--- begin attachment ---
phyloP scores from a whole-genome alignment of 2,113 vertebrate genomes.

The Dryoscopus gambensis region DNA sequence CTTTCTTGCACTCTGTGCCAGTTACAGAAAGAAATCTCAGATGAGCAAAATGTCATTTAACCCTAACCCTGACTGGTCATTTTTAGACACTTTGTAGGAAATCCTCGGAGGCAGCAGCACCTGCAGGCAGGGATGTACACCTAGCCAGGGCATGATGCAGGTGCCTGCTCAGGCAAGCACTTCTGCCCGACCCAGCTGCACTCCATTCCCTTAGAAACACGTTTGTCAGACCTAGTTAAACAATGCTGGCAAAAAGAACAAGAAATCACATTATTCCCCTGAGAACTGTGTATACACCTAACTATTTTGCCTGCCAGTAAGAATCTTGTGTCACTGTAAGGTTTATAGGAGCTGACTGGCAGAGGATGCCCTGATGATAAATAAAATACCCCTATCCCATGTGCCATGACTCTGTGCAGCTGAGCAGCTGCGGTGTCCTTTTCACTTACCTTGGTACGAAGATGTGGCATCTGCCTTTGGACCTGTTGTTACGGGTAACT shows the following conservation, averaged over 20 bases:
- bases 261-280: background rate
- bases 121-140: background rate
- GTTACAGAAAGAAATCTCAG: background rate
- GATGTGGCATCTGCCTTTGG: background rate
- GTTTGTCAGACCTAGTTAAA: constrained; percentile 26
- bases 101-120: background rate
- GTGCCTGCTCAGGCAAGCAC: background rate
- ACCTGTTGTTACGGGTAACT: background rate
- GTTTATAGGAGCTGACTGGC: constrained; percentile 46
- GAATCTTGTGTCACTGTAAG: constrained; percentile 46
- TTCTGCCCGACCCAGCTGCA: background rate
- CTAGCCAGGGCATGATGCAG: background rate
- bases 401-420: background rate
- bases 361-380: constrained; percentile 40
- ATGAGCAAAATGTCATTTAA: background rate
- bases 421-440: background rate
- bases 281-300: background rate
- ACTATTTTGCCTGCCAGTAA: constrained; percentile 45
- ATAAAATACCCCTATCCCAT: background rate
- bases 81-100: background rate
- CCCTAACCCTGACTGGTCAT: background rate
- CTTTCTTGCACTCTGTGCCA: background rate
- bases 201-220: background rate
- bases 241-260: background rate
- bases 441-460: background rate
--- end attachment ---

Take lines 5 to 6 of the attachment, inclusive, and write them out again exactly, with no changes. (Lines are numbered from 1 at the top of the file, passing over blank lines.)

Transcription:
- GTTACAGAAAGAAATCTCAG: background rate
- GATGTGGCATCTGCCTTTGG: background rate